Monday, December 17, 2012
The past few days have been absolutely deadly for law enforcement. We’ve lost six officers in only five days: five to gunfire and one who was struck by a vehicle. This brings the toll for December to nine. December can be a deadly month—last year 19 officers died in December, five of them in the last six days of the year.
December 14–17, 2012, were the final days of service for these officers:
December 14: Two Memphis officers were fired upon while serving a narcotics search warrant. The officers were both struck by gunfire and Officer Martolya Lang was killed.
December 15: Washington County, Missouri, Sheriff’s Deputy Christopher Parsons was ambushed with a rifle while he and medical personnel were loading a woman into an ambulance. The shooter was the woman’s son.
December 16: El Paso Police Officer Angel Garcia was struck by a vehicle while he was trying to remove a ladder from a roadway. He had stopped his vehicle in the traffic lane with his emergency lights on. A chain reaction crash resulted in an out-of-control vehicle striking Garcia and killing him.
December 16: Topeka, Kan., Officers David Gogian and Jeff Atherly were both shot and killed as they were making contact with several subjects in a vehicle. One of the subjects opened fire, killing both Gogian and Atherly. A third officer on scene was not injured. The shooter died in a subsequent confrontation with police.
December 17: Clayton County, Ga, Officer Sean Callahan was shot twice in the head while engaged in a foot pursuit. He died the following day. Other officers returned fire and killed the suspect. Officer Callahan had been with the department for four months.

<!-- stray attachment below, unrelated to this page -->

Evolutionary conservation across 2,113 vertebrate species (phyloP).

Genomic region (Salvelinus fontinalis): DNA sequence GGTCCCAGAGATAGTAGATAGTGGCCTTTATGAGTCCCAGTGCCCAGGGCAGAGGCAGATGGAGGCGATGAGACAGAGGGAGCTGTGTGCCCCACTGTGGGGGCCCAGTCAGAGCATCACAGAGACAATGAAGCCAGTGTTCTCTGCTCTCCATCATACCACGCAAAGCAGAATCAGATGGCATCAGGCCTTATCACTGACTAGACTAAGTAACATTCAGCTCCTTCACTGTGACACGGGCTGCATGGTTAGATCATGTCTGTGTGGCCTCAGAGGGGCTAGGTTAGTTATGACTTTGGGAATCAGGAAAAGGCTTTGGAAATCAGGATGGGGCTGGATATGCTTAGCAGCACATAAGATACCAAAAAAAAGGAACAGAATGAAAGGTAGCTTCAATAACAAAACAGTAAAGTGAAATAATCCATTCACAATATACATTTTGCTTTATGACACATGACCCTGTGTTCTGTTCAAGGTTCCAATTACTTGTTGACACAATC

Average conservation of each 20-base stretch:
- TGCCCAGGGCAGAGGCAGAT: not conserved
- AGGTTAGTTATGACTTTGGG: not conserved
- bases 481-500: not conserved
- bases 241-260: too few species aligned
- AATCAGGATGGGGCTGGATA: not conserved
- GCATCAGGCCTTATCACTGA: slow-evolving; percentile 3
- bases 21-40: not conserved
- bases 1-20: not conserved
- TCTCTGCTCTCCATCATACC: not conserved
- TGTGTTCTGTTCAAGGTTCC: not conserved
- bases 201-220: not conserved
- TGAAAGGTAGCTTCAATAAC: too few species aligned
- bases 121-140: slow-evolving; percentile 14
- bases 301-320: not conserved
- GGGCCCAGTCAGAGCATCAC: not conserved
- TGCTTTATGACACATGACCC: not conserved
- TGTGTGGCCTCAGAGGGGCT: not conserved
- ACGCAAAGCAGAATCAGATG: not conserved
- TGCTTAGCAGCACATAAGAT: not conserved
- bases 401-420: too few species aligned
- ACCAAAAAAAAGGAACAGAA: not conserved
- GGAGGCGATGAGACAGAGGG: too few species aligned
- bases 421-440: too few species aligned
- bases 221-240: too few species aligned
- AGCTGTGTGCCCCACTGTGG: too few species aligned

Even the most basic traffic stop or subject contact involves a set of complex behaviors that are interwoven with potential danger. Making a safe approach while aware of passing traffic is a good example. Another is how you secure and search prisoners before transport. Too often we get ahead of ourselves and the consequences can be deadly. This year, warrant service has claimed a disproportionate number of lives. These are times when planning and preparation are essential. When it comes to making contact with subjects in the field, remember the principles of contact and cover
. This simple technique has saved many officers. When properly used, contact and cover minimizes the problem of complacency or distraction.
Critique yourself after calls, ask for input from those you know are tactically sound and make the W.I.N. (What's Important Now?) process a common practice. This will result in continuous improvement and increased safety. Finally, just because you get away with something doesn’t mean that you handled it properly. Reckless arrival doesn't equal survival!
Work through situations systematically and deliberately, continually invoking W.I.N. along the way. Doing so will significantly increase your chance of survival. “Do not run to your own death!”
This is a time for a self-assessment and recommitment to safety principles that form the core of officer safety. Please for the sake of your safety and that of everyone you work with, take a moment to revisit the tenets of Below 100:
1. Wear your belt.
2. Wear your vest.
3. Watch your speed.
4. W.I.N.—What’s Important Now?
5. Remember: Complacency kills!
Finally, we must have the courageous conversations
. If you see something that puts you or others at risk, say something!
It could be a long standing, but dangerous practice that has gone unnoticed at the firing range of a fellow officer just pushes the risk envelope too far. Trust me on this—if you don’t say something and a fellow officer dies as a result of behavior that you could have prevented, you will never, ever, forgive yourself. Have the courage to say something. Don’t wait, do it now. Let’s turn this deadly trend around.